At the University of Illinois at Urbana-Champaign, STEM-stimulated students have a shot at an exciting opportunity.
As revealed by the Department of Mathematics, the Milliman Mentorship Program will fit participants with “their own mentor — a practicing actuary at (international actuarial and consulting firm) Milliman.”
Subsequently, they’ll “be able to learn about the field and what it takes to start a job that consistently ranks as one of the top careers in the nation.”
In case you’re not in the know, Purdue University defines the term:
An actuary is a business professional who analyzes the financial consequences of risk. Actuaries use mathematics, statistics, and financial theory to study uncertain future events, especially those of concern to insurance and pension programs. Actuaries may work for insurance companies, consulting firms, government, employee benefits departments of large corporations, hospitals, banks and investment firms, or, more generally, in businesses that need to manage financial risk. A career as an Actuary is better described as a “business” career with a mathematical basis than as a “technical” mathematical career.
“In addition to learning from a mentor,” the University of Illinois announces, “students will be offered financial aid in order to help cover the costs of studying for and taking their first actuarial exam. These exams are critical steps along the path to becoming an actuary and are often required by employers for both internships and full-time job offers.”
- Financial support to cover exam sitting fees for your first SOA exam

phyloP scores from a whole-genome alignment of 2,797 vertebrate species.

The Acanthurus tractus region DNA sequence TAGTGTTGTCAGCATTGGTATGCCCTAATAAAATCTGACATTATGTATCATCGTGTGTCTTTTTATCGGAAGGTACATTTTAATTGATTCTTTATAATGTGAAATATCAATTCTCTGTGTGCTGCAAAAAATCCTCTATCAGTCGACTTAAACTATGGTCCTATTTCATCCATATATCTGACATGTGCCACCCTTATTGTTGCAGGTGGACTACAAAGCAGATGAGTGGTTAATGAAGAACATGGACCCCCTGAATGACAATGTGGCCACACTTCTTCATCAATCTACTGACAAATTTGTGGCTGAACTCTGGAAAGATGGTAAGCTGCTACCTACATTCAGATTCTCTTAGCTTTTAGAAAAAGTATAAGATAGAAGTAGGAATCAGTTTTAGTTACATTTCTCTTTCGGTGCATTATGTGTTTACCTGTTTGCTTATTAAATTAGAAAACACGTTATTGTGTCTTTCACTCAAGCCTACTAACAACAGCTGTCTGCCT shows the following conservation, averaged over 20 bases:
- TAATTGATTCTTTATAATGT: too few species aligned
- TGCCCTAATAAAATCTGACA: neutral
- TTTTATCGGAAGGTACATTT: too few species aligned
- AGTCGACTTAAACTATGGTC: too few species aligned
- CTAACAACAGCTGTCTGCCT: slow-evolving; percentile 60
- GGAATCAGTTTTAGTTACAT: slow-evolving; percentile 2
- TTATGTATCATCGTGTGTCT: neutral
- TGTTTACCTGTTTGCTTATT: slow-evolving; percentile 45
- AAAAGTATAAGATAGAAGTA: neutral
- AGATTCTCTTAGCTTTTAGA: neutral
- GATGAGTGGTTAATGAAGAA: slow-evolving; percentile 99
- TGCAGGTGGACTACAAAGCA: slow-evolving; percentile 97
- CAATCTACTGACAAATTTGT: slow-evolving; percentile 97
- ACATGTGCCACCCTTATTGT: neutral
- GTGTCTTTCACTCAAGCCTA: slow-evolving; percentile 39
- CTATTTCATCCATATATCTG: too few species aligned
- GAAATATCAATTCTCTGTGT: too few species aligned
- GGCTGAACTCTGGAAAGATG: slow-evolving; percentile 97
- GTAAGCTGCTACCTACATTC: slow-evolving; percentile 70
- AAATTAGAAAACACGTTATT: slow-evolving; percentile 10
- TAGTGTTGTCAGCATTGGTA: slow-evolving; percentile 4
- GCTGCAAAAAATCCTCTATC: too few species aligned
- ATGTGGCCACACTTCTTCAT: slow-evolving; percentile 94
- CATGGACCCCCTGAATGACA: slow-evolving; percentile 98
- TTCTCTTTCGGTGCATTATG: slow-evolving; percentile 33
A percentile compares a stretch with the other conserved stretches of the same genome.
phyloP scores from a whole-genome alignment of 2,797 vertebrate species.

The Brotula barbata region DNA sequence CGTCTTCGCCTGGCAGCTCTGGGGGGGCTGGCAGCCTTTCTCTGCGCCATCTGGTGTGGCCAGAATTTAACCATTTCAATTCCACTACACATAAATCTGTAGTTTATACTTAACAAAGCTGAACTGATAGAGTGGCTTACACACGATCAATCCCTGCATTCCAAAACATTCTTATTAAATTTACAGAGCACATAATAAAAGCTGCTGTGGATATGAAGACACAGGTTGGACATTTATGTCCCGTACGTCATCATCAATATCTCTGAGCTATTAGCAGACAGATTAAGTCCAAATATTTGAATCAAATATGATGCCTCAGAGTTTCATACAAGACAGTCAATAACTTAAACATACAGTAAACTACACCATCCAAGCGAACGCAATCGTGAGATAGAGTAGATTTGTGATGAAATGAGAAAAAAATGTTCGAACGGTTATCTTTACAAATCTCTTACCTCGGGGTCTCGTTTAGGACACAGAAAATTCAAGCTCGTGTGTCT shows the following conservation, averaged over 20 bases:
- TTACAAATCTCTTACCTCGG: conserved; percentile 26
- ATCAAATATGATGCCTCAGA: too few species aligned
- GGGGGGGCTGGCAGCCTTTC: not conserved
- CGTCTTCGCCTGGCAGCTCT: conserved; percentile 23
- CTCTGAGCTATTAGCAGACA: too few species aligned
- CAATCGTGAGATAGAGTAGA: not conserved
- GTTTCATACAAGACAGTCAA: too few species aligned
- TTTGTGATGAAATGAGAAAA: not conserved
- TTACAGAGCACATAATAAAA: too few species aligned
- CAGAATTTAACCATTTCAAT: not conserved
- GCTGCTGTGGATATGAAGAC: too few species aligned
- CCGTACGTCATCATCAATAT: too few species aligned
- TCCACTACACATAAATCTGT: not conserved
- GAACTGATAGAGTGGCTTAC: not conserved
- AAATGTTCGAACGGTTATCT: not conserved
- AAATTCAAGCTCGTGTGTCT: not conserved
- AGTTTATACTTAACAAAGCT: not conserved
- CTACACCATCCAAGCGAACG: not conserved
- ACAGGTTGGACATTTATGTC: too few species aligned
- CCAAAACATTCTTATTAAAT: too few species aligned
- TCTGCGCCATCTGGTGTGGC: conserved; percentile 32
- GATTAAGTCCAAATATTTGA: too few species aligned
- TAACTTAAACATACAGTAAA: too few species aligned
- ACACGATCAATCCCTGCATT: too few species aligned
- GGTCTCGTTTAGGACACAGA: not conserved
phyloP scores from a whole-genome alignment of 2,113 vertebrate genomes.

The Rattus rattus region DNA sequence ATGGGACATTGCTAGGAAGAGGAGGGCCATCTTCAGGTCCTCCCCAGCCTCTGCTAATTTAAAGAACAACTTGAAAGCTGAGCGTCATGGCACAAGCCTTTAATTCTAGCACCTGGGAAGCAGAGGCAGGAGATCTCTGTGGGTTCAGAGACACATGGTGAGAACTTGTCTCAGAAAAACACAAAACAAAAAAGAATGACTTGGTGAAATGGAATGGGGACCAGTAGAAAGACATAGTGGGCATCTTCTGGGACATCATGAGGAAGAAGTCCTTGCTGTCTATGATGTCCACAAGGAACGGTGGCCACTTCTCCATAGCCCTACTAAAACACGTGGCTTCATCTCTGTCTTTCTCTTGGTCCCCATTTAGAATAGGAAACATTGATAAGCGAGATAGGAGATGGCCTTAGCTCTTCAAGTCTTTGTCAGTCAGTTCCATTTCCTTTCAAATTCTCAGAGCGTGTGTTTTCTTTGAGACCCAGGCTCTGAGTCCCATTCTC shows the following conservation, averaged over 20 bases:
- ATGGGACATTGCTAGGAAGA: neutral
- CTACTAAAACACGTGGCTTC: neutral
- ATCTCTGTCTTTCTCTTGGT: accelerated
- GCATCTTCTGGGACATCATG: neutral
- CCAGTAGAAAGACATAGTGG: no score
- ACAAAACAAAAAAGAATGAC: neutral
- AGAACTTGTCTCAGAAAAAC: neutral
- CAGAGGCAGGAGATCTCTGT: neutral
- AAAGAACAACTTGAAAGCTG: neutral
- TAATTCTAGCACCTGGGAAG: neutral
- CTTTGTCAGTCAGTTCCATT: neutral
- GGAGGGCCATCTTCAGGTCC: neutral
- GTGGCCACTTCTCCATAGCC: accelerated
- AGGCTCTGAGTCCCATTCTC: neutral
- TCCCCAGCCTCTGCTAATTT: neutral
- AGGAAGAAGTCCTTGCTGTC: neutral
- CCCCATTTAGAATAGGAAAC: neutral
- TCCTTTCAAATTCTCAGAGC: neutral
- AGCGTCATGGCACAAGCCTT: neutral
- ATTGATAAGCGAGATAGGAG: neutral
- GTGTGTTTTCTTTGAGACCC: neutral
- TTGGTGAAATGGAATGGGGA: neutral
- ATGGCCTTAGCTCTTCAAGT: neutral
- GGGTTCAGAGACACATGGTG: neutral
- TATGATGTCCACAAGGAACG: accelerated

- Financial support to pay for study materials or study course
- Pairing with a mentor who is an actuary at Milliman. This person will offer advice about the actuarial profession and encouragement as you prepare for your exam.*
As for restrictions, the initiative’s aimed at underclassmen. And it’s exclusive to those with STEM interests.
In addition: It’s not for white people.
This program is currently targeted towards students of color, early in their college career, who may be interested in a STEM-oriented career.
Race has really rallied in the last couple years. Whereas we once societally sought a blind eye to color, nothing appears more important to notice as of late.
As it was previously put, “Ebony and ivory live together in perfect harmony.”
These days, the sharps and flats are being primed for their own instrument.
We’re being informed humanity must be split into at least two groups: whites and nonwhites, AKA “people of color.”
What’s the benefit?
So far as I can tell, for some, it’s deliverance:
Mental Health Journal's Article on 'Parasitic Whiteness' Laments There's 'Not Yet a Permanent Cure'
— RedState (@RedState) June 11, 2021
University Professor on 'Diversity and Inclusion' Panel Announces She Keeps Away From White People
— RedState (@RedState) May 14, 2021
— Vicki McKenna (@VickiMcKenna) July 26, 2021
Urbana-Champaign’s idea isn’t exactly novel; in June, I covered the story of the Career Opportunities in the Accounting Profession’s offer to 250 teens.
The official website promoted a “unique learning experience developed to expose” aspirants to “accounting and business careers.”
Nine top universities participated in the program, which required candidates to be New York residents and to not be white.
in May, London-based Nature Magazine described its summer internship thusly:
🚨News Internship Alert 🚨
As part of our commitment to foster diversity and inclusion, we are looking for a Black candidate with a passion for science communication based in the UK for a full-time, paid news internship. Apply by 13 June!
More info: https://t.co/fo8oNfPjXu
— nature (@Nature) May 24, 2021
And in February, Wayfinding Academy college heralded free tuition to black and American Indian students.
Similar to the 1940’s, it would seem, race is considered colossally consequential.
Kids are being corrected:
Morality gets a makeover.
— Alex Parker (@alexparker1984) February 18, 2021
For new-era youngsters, University of Illinois Urbana-Champaign’s Milliman Mentorship will surely make perfect sense.
And what’s even better: For those who are “underrepresented minorities (Black, Latino, Native American),” it’s something in which they can actually take part.
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